On April 20, 2017, the Joint Committee of the European Supervisory Authorities (the “ESAs“) published its April 2017 report on risks and vulnerabilities in the EU financial system.

The ESA highlights the following main risks to the financial system:

The banking sector is being affected by high levels of non-performing loans (“NPLs“), high litigation costs, overcapacity and lack of focus in strategies to return to sustained profitability. Addressing low profitability challenges includes increasing supervisory action, making progress in structural reforms and improving the efficiency of secondary markets. Insurers face substantial challenges arising from prolonged low interest rates, and the fund industry’s rates of returns are subdued and remain mostly negative.

Increased asset price volatility and liquidity concerns have heightened risks relating to adequate valuation of asset prices. This has been exacerbated by political uncertainties.

Interconnectedness adds to financial sector risks. This includes concentration risk caused by highly correlated equity price movements for insurers and banks and high exposures of EU insurers to EU banks. Interconnectedness with the wider financial system is also increasing.

Cyber risk appears as a major risk and is on the rise. Currently, denial-of-service attacks, data theft or manipulation, malicious software, misinformation and false identification are the most relevant forms. Operational risks related to ICT risks also appear to be on the rise across the financial sector. The ESAs are responding to cyber and IT-related risks by, for example, drafting guidelines on ICT risk assessment for supervisors, assessing cybersecurity capabilities of central counterparties and assessing the potential accumulation of risk for insurers deriving from newly developed cybersecurity coverages.

ESMA Signs Memorandum of Understanding on CCPs with New Zealand Regulators Under EMIR

 

On April 18, 2017, the European Securities and Markets Authority (“ESMA“) published a memorandum of understanding that it has entered into with the Reserve Bank of New Zealand and the Financial Markets Authority of New Zealand under Article 25 of the European Market Infrastructure Regulation (“EMIR“).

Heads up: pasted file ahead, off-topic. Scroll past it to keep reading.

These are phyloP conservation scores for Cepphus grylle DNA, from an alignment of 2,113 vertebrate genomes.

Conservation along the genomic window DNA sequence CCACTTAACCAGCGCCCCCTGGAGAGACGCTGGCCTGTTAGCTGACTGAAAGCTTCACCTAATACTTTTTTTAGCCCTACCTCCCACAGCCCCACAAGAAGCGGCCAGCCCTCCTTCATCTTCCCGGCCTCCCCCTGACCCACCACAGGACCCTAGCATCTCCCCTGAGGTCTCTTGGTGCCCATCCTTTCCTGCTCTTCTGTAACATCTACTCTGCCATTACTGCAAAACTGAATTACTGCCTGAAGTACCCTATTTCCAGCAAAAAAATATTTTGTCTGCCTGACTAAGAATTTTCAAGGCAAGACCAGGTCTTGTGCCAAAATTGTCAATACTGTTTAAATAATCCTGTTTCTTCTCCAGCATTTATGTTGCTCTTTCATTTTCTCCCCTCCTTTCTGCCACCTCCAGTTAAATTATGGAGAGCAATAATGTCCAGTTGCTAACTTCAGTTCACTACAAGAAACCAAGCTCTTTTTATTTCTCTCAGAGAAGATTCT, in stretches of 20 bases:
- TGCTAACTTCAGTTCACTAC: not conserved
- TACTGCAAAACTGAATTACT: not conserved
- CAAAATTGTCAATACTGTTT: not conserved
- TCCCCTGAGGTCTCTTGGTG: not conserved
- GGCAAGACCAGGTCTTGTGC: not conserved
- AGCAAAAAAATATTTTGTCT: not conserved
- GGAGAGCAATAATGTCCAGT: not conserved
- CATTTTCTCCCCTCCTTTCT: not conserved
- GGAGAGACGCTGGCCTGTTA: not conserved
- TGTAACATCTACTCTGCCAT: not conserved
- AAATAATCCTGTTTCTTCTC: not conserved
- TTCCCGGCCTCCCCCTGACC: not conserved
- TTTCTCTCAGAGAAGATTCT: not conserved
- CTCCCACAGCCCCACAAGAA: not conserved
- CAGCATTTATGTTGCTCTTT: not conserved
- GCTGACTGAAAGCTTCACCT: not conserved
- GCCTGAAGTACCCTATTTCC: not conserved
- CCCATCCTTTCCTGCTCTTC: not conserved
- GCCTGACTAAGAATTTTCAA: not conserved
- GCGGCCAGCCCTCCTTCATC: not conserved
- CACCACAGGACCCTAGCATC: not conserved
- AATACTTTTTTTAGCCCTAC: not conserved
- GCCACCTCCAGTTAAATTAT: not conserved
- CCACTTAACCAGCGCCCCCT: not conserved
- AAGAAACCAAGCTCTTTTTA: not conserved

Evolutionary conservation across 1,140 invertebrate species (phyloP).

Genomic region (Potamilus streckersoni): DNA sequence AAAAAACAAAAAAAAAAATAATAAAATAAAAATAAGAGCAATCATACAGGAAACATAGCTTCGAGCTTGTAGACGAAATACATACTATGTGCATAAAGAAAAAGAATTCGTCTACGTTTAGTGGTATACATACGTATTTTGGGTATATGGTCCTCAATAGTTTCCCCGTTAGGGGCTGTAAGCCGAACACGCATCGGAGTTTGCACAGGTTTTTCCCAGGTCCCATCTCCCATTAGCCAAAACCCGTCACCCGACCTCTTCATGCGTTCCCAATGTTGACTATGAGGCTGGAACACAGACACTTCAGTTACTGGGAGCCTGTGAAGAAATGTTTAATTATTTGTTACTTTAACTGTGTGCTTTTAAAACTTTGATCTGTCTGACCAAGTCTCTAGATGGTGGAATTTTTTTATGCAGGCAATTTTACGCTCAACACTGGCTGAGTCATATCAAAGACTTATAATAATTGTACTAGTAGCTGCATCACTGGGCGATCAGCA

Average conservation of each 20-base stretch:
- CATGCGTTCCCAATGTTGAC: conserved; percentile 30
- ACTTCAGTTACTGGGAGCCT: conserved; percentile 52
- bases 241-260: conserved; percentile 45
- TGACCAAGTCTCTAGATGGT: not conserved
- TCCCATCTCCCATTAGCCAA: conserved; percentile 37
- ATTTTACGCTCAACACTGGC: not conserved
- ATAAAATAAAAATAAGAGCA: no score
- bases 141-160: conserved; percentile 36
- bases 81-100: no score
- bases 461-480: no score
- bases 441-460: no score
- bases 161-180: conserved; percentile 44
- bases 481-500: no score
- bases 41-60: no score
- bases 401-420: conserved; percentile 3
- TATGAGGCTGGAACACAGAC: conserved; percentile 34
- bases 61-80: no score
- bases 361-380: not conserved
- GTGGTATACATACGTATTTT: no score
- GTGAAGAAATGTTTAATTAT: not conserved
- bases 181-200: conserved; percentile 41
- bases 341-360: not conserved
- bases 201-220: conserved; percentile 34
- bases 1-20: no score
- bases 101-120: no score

Article 25(2)(c) of EMIR requires the establishment of cooperation arrangements as a precondition for ESMA to recognize central counterparties (“CCPs“) established in New Zealand to provide clearing services to clearing members or trading venues established in the EU. The memorandum of understanding is designed to:

  • Ensure the fulfillment of the conditions set out in Article 25(2)(c) of EMIR.
  • Provide ESMA with adequate tools to monitor the ongoing compliance by the relevant CCPs with the recognition conditions set out in Article 25 of EMIR.

The memorandum of understanding is effective as of February 28, 2017, which is the date it was signed by the relevant authorities.

European Commission Publishes Speech on Reducing Uncertainty in the Financial Services

 

On April 6, 2017, the European Commission published a speech that considered a number of areas in the financial services sector where action can be taken to reduce uncertainty and strengthen recovery. The speech, given by Vice President Valdis Dombrovskis, touched on a number of interesting points, including nonperforming loans, the Capital Markets Union and the effect of Brexit on the central clearing of derivatives. The full speech is available here.